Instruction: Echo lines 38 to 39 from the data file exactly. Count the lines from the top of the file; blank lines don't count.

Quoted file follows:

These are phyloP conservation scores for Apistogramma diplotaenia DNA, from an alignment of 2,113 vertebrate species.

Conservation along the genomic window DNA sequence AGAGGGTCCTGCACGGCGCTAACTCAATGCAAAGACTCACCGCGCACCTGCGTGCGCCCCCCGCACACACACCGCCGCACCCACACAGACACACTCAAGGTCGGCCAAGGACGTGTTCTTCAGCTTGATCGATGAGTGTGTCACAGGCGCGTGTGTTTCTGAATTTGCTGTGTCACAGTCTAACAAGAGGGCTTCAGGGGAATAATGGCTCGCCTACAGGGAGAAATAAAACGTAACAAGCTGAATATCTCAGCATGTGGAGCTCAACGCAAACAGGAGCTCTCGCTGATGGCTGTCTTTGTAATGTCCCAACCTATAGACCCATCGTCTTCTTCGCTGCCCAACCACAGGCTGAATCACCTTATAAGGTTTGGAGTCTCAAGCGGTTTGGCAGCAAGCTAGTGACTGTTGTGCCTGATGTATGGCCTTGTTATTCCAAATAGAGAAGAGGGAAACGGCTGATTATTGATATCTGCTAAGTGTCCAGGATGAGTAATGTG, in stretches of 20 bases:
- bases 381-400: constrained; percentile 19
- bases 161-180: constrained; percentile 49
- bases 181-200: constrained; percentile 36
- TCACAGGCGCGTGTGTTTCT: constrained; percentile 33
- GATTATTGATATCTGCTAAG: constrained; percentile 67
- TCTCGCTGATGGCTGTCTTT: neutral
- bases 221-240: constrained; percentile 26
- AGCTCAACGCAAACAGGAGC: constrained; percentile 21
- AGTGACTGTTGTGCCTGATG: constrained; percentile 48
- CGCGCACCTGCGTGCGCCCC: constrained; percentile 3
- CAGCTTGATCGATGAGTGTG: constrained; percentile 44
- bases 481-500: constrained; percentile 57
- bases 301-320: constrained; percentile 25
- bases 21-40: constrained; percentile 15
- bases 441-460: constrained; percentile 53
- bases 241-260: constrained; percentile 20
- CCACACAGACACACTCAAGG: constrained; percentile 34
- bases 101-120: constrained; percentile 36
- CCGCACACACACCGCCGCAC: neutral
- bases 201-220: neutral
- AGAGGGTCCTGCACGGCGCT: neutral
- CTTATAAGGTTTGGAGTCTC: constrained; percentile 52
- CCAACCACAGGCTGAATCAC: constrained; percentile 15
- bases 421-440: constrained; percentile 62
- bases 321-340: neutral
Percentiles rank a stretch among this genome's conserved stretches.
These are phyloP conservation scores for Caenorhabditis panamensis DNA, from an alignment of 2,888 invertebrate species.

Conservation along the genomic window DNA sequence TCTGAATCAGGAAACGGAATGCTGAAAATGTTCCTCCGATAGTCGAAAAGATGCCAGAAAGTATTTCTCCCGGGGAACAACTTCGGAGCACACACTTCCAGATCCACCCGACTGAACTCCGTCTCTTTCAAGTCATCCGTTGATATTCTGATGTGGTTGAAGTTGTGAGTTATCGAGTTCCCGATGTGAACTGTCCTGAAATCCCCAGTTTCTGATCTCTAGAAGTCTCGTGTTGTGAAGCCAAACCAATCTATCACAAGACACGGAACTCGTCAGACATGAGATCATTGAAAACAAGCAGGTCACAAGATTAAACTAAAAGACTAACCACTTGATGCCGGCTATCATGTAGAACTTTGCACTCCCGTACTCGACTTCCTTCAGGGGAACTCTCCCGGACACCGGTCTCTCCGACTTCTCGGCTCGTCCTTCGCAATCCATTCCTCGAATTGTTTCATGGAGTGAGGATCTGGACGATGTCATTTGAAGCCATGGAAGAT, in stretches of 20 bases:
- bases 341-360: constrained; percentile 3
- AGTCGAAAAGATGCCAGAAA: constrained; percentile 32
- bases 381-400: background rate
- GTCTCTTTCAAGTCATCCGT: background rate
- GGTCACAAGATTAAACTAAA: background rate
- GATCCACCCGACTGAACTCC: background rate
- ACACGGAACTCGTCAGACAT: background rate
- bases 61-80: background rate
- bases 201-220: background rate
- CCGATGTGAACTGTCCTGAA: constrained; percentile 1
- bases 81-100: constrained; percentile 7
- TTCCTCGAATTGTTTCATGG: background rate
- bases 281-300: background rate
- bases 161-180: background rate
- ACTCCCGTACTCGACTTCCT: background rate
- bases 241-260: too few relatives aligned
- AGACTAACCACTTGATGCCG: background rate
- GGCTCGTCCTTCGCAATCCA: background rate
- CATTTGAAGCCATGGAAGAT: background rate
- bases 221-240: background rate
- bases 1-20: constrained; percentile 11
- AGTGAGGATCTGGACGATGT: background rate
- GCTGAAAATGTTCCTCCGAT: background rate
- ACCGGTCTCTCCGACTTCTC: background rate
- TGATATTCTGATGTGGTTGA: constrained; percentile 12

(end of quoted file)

- bases 61-80: background rate
- bases 201-220: background rate